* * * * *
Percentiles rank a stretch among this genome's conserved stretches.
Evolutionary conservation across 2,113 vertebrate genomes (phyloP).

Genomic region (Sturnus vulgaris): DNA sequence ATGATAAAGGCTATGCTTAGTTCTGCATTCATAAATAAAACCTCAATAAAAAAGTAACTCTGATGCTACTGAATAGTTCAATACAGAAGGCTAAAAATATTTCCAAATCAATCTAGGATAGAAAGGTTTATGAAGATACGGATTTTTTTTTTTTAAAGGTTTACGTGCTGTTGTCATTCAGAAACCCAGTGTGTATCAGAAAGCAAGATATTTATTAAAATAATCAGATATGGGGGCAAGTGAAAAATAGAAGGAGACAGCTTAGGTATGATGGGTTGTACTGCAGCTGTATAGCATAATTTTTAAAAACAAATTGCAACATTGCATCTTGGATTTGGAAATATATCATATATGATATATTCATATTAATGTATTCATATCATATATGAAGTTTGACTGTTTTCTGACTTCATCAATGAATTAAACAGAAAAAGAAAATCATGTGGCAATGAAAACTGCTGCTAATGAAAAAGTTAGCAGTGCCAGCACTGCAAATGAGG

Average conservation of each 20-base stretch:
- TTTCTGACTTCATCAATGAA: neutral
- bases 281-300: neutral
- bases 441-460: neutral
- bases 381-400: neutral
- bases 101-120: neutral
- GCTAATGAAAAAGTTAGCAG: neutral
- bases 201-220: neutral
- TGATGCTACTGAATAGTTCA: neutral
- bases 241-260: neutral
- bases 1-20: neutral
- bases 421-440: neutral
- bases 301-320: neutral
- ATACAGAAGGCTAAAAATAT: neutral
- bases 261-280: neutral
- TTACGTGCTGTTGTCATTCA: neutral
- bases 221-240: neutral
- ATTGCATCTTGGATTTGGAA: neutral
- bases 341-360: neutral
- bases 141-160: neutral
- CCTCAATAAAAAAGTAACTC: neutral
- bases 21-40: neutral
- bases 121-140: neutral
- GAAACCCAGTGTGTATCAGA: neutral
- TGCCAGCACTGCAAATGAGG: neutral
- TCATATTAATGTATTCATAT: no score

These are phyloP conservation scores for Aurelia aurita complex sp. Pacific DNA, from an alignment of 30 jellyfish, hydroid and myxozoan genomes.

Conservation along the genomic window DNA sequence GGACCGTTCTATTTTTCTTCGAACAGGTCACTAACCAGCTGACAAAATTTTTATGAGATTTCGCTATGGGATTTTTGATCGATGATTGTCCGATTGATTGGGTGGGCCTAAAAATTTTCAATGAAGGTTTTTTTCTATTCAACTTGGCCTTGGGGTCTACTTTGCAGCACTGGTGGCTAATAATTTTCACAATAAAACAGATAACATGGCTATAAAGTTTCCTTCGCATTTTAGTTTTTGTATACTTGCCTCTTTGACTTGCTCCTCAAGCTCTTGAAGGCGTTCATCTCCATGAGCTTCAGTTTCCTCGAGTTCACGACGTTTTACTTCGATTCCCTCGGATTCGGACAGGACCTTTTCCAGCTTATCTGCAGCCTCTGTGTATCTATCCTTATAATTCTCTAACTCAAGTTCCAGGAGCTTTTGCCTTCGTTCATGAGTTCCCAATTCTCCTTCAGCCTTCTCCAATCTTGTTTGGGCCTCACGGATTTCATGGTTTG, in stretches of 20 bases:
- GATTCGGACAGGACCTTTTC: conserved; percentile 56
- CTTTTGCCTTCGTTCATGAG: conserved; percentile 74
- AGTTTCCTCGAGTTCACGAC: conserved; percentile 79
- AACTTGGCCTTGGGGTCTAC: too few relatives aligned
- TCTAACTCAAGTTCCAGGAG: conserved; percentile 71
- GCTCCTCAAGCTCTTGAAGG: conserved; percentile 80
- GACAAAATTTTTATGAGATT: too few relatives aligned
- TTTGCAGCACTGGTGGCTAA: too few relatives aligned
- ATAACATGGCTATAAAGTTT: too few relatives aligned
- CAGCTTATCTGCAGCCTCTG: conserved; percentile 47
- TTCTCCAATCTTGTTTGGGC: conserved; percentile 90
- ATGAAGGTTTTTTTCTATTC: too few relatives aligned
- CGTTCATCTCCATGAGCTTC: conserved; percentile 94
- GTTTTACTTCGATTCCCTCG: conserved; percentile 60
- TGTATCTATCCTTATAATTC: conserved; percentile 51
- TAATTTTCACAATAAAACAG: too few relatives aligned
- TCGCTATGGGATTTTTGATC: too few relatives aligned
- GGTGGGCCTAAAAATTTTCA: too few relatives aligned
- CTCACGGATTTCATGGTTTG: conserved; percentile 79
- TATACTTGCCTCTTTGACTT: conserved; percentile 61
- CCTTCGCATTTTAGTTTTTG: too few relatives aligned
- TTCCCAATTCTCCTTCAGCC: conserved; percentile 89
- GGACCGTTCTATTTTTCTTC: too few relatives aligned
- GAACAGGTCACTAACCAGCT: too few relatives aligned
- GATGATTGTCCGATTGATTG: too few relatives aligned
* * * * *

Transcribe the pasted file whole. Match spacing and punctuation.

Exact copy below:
Percentiles rank a stretch among this genome's conserved stretches.
Evolutionary conservation across 2,113 vertebrate genomes (phyloP).

Genomic region (Sturnus vulgaris): DNA sequence ATGATAAAGGCTATGCTTAGTTCTGCATTCATAAATAAAACCTCAATAAAAAAGTAACTCTGATGCTACTGAATAGTTCAATACAGAAGGCTAAAAATATTTCCAAATCAATCTAGGATAGAAAGGTTTATGAAGATACGGATTTTTTTTTTTTAAAGGTTTACGTGCTGTTGTCATTCAGAAACCCAGTGTGTATCAGAAAGCAAGATATTTATTAAAATAATCAGATATGGGGGCAAGTGAAAAATAGAAGGAGACAGCTTAGGTATGATGGGTTGTACTGCAGCTGTATAGCATAATTTTTAAAAACAAATTGCAACATTGCATCTTGGATTTGGAAATATATCATATATGATATATTCATATTAATGTATTCATATCATATATGAAGTTTGACTGTTTTCTGACTTCATCAATGAATTAAACAGAAAAAGAAAATCATGTGGCAATGAAAACTGCTGCTAATGAAAAAGTTAGCAGTGCCAGCACTGCAAATGAGG

Average conservation of each 20-base stretch:
- TTTCTGACTTCATCAATGAA: neutral
- bases 281-300: neutral
- bases 441-460: neutral
- bases 381-400: neutral
- bases 101-120: neutral
- GCTAATGAAAAAGTTAGCAG: neutral
- bases 201-220: neutral
- TGATGCTACTGAATAGTTCA: neutral
- bases 241-260: neutral
- bases 1-20: neutral
- bases 421-440: neutral
- bases 301-320: neutral
- ATACAGAAGGCTAAAAATAT: neutral
- bases 261-280: neutral
- TTACGTGCTGTTGTCATTCA: neutral
- bases 221-240: neutral
- ATTGCATCTTGGATTTGGAA: neutral
- bases 341-360: neutral
- bases 141-160: neutral
- CCTCAATAAAAAAGTAACTC: neutral
- bases 21-40: neutral
- bases 121-140: neutral
- GAAACCCAGTGTGTATCAGA: neutral
- TGCCAGCACTGCAAATGAGG: neutral
- TCATATTAATGTATTCATAT: no score

These are phyloP conservation scores for Aurelia aurita complex sp. Pacific DNA, from an alignment of 30 jellyfish, hydroid and myxozoan genomes.

Conservation along the genomic window DNA sequence GGACCGTTCTATTTTTCTTCGAACAGGTCACTAACCAGCTGACAAAATTTTTATGAGATTTCGCTATGGGATTTTTGATCGATGATTGTCCGATTGATTGGGTGGGCCTAAAAATTTTCAATGAAGGTTTTTTTCTATTCAACTTGGCCTTGGGGTCTACTTTGCAGCACTGGTGGCTAATAATTTTCACAATAAAACAGATAACATGGCTATAAAGTTTCCTTCGCATTTTAGTTTTTGTATACTTGCCTCTTTGACTTGCTCCTCAAGCTCTTGAAGGCGTTCATCTCCATGAGCTTCAGTTTCCTCGAGTTCACGACGTTTTACTTCGATTCCCTCGGATTCGGACAGGACCTTTTCCAGCTTATCTGCAGCCTCTGTGTATCTATCCTTATAATTCTCTAACTCAAGTTCCAGGAGCTTTTGCCTTCGTTCATGAGTTCCCAATTCTCCTTCAGCCTTCTCCAATCTTGTTTGGGCCTCACGGATTTCATGGTTTG, in stretches of 20 bases:
- GATTCGGACAGGACCTTTTC: conserved; percentile 56
- CTTTTGCCTTCGTTCATGAG: conserved; percentile 74
- AGTTTCCTCGAGTTCACGAC: conserved; percentile 79
- AACTTGGCCTTGGGGTCTAC: too few relatives aligned
- TCTAACTCAAGTTCCAGGAG: conserved; percentile 71
- GCTCCTCAAGCTCTTGAAGG: conserved; percentile 80
- GACAAAATTTTTATGAGATT: too few relatives aligned
- TTTGCAGCACTGGTGGCTAA: too few relatives aligned
- ATAACATGGCTATAAAGTTT: too few relatives aligned
- CAGCTTATCTGCAGCCTCTG: conserved; percentile 47
- TTCTCCAATCTTGTTTGGGC: conserved; percentile 90
- ATGAAGGTTTTTTTCTATTC: too few relatives aligned
- CGTTCATCTCCATGAGCTTC: conserved; percentile 94
- GTTTTACTTCGATTCCCTCG: conserved; percentile 60
- TGTATCTATCCTTATAATTC: conserved; percentile 51
- TAATTTTCACAATAAAACAG: too few relatives aligned
- TCGCTATGGGATTTTTGATC: too few relatives aligned
- GGTGGGCCTAAAAATTTTCA: too few relatives aligned
- CTCACGGATTTCATGGTTTG: conserved; percentile 79
- TATACTTGCCTCTTTGACTT: conserved; percentile 61
- CCTTCGCATTTTAGTTTTTG: too few relatives aligned
- TTCCCAATTCTCCTTCAGCC: conserved; percentile 89
- GGACCGTTCTATTTTTCTTC: too few relatives aligned
- GAACAGGTCACTAACCAGCT: too few relatives aligned
- GATGATTGTCCGATTGATTG: too few relatives aligned